These aren’t real stories, only stories that could be real. The hotel is a fictitious place conjured up by my mind. Each of the rooms , with its characters and its stories, is a room inside my head. Each character in this poem also has their own rooms inside their heads, with their own stories, hopes and dreams.

But who is in charge of all these rooms? Is it me as the writer/dreamer? The night porter, Billy – a potential modern-day Shakespeare (in his own head at least) – who aspires to theatrical stage stardom? Or the spiders and bugs that scuttle in the mind’s shadows and across this poem’s mundane yet nightmareish everyday stage?

Perhaps the ultimate control is actually with the reader or individual audience member – choosing how to interpret the words and scenes that they’re presented with…

“Damn, late again! I fidget with my car keys, a reflex action, as I’m tempted to bail on lunch. Sundays should be the longest day – lazy sex, coffee in bed, newspapers, novels, Netflix, not getting dressed until three, if at all… Ever since university, I’ve made it my personal quest to stretch these twenty-four hours of the weekend as far as humanly possible. But not today…”

(From ‘Cut Short’)

While ‘At the Hotel de la Lune’ is infused with a touch of A Midsummer Night’s Dream madness, my writing approach for the flash fiction ‘Cut short’ is more inspired by Shakespeare’s “All the world’s a stage,| And all the men and women merely players” (As You Like It, Act II, Scene VII) .

The family politics and matriarchal power dynamics in this short fiction are ones most likely being played out in homes across Britain even as I type this.  At one level, the plotline is a small almost invisible everyday drama. Yet it’s one that moulds the very

personalities of every character in the story and, by extension, wider society.  What can the young woman in this story do to change things? And what will happen if she does try to rock the existing structure?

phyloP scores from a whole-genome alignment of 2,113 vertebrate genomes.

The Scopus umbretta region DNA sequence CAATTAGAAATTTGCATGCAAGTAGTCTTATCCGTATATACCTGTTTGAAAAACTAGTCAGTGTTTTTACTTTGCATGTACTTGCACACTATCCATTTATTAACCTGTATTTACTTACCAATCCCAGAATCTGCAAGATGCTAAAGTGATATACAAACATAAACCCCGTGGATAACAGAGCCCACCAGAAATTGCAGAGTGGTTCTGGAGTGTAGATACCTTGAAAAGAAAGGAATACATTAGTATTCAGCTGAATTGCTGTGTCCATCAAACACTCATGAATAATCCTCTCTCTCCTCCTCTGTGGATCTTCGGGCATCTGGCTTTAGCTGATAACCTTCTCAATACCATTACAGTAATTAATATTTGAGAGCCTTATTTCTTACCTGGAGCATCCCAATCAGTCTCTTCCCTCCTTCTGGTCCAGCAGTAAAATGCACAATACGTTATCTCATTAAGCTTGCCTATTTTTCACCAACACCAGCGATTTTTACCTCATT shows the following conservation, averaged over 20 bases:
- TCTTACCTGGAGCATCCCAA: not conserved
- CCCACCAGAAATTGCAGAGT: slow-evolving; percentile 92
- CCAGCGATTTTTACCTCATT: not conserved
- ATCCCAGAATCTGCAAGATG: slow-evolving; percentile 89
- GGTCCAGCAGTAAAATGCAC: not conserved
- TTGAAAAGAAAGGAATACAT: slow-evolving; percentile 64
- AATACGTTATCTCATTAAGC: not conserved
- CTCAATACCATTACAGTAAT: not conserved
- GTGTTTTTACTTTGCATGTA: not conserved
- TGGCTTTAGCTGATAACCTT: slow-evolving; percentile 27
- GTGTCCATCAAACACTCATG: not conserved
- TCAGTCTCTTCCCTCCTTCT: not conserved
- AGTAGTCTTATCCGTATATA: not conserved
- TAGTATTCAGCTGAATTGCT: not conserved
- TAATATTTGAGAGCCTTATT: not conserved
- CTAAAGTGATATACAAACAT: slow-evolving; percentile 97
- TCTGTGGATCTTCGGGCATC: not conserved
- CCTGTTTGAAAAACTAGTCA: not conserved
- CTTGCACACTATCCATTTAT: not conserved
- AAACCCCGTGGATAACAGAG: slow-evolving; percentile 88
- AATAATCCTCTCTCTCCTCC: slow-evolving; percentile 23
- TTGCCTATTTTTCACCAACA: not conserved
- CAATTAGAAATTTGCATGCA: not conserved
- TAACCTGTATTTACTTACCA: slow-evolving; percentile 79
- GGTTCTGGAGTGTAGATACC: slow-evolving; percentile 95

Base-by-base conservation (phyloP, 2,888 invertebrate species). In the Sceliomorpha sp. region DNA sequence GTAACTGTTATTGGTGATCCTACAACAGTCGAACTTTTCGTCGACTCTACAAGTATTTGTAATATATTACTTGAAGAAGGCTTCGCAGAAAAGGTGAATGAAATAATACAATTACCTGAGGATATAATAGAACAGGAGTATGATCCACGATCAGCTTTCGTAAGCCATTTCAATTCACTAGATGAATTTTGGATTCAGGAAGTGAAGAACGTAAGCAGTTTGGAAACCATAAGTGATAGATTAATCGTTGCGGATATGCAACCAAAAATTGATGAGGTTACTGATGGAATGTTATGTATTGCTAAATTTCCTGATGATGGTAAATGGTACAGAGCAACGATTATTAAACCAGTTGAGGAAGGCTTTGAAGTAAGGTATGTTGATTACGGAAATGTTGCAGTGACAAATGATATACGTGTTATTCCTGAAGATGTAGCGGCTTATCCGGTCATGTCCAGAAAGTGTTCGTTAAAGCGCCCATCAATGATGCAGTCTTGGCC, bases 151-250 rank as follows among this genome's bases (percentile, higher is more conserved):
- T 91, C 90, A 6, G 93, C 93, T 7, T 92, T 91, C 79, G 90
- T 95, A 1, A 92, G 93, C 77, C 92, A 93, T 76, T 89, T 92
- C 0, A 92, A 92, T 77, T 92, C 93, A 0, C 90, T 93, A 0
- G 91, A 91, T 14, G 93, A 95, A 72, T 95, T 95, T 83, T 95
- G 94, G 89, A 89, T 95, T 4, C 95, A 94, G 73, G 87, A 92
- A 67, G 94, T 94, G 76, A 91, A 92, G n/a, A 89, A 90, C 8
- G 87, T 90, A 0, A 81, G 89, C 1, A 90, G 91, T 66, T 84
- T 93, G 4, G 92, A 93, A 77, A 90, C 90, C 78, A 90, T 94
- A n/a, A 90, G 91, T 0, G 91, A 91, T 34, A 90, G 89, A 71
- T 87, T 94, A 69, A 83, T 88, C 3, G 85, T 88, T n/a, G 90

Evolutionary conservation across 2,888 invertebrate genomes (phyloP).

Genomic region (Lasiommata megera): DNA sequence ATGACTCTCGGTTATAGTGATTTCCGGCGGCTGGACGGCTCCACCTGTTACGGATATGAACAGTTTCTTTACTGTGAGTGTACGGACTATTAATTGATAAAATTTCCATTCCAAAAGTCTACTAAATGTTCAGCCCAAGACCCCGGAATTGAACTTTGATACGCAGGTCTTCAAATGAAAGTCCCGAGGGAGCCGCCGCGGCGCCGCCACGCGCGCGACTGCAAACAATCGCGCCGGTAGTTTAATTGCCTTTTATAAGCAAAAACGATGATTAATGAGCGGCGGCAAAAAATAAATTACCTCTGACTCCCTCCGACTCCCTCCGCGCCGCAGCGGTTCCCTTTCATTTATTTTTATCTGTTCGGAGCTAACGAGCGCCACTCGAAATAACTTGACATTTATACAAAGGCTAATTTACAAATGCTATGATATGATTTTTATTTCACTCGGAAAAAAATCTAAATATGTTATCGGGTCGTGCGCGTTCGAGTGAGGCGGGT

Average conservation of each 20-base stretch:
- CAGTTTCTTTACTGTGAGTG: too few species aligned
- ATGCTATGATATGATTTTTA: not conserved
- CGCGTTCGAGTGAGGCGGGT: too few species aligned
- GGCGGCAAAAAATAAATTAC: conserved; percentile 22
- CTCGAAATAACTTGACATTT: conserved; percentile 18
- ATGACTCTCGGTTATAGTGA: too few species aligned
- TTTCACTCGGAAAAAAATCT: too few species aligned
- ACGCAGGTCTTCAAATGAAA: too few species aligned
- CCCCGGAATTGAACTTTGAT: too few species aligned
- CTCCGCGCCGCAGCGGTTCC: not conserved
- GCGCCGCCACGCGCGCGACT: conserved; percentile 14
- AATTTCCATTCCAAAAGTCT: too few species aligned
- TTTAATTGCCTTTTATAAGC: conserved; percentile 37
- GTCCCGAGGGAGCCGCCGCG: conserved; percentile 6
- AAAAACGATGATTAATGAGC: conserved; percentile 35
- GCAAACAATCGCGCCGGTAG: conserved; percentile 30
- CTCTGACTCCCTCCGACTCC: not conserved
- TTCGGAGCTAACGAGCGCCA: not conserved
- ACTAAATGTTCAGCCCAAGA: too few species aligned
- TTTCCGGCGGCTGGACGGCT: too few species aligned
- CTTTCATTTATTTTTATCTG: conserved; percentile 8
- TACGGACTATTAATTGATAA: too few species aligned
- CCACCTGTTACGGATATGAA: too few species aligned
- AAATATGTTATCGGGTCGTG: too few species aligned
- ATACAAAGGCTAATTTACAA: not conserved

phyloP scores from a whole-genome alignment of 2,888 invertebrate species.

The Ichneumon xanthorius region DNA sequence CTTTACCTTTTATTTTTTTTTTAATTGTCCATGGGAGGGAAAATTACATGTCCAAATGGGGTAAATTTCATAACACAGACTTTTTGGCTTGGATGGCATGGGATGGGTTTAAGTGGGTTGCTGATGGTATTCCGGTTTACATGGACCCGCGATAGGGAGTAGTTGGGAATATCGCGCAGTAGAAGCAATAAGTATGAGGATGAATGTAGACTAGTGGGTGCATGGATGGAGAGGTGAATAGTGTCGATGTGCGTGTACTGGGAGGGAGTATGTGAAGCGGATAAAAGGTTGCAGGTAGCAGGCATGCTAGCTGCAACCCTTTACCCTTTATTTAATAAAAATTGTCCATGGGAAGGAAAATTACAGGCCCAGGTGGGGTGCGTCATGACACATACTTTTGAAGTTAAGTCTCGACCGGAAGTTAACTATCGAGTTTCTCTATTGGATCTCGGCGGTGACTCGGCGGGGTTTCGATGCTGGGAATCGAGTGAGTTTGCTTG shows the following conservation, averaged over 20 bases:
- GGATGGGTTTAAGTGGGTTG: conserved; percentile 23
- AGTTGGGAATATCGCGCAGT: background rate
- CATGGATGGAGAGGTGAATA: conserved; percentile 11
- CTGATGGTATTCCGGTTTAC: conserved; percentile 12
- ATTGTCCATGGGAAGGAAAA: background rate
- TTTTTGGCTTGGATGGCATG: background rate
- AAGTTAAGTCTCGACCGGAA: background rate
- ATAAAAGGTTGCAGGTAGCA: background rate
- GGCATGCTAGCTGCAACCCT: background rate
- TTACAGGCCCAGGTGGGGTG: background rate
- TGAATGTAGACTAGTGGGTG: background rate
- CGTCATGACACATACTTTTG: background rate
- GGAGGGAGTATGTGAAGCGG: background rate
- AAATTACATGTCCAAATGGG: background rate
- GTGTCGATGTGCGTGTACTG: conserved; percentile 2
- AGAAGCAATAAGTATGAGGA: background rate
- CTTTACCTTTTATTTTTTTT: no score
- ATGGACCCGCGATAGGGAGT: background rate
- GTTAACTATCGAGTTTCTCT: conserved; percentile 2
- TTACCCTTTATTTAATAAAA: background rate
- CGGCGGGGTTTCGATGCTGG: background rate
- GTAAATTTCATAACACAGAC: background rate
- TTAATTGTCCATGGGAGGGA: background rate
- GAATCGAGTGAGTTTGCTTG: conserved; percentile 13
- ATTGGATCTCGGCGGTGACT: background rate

Tradition and innovation

It might sound like an overly grand aim but in many ways literature as a whole is constructed on two principles brought to a head in this flash fiction – building upon the existing tradition while simultaneously reacting against and rocking it.

This brings me back not to ‘five’ but to ‘thrive’. As a poet, my most immediate response to the word ‘five’ is how close it is in sound terms to ‘thrive’. As words, these are similar yet different. As a writer what I strive for is to create pieces that are both similar (to real life, existing exemplars…) yet different (innovated, unique…). And, of course, yes, I also want my work to be strong, to thrive.

Five years of publishing is a strong stepping stone on thriving’s path. I hope this is a word that will keep resonating, both through my own writing and Arachne Press’s work ten, 15, 20 years from now.

Image: ‘Handling artistic imagination’ by S.A. Leavesley

Come to the 5th anniversary party!

Interview with Ghillian Potts – Early Writing

Ghillian Potts, author of Brat and The Old Woman from Friuli bravely shares her adolescent poetry, which got her out of housework! (Photos from the family archive.)

We would like to invite you to a very informal launch reading at Eltham Centre Library, Archery Road, Eltham SE9 1HA on 7th June at 1.30 for Brat and 3.45 for The Old Woman from Friuli. Both readings will be performed by Carrie Cohen.

Further readings are at

BrockleyMax Art in The Park, Hilly Fields Park SE4 on 10th June 2017 at 2.30pm; (Old Woman From Friuli read by Katy Darby)

Stanmore Library, 8 Stanmore Hill, Stanmore, HA7 3BQ on 8th July 2017 2pm (Old Woman From Friuli read by Lisa Rose)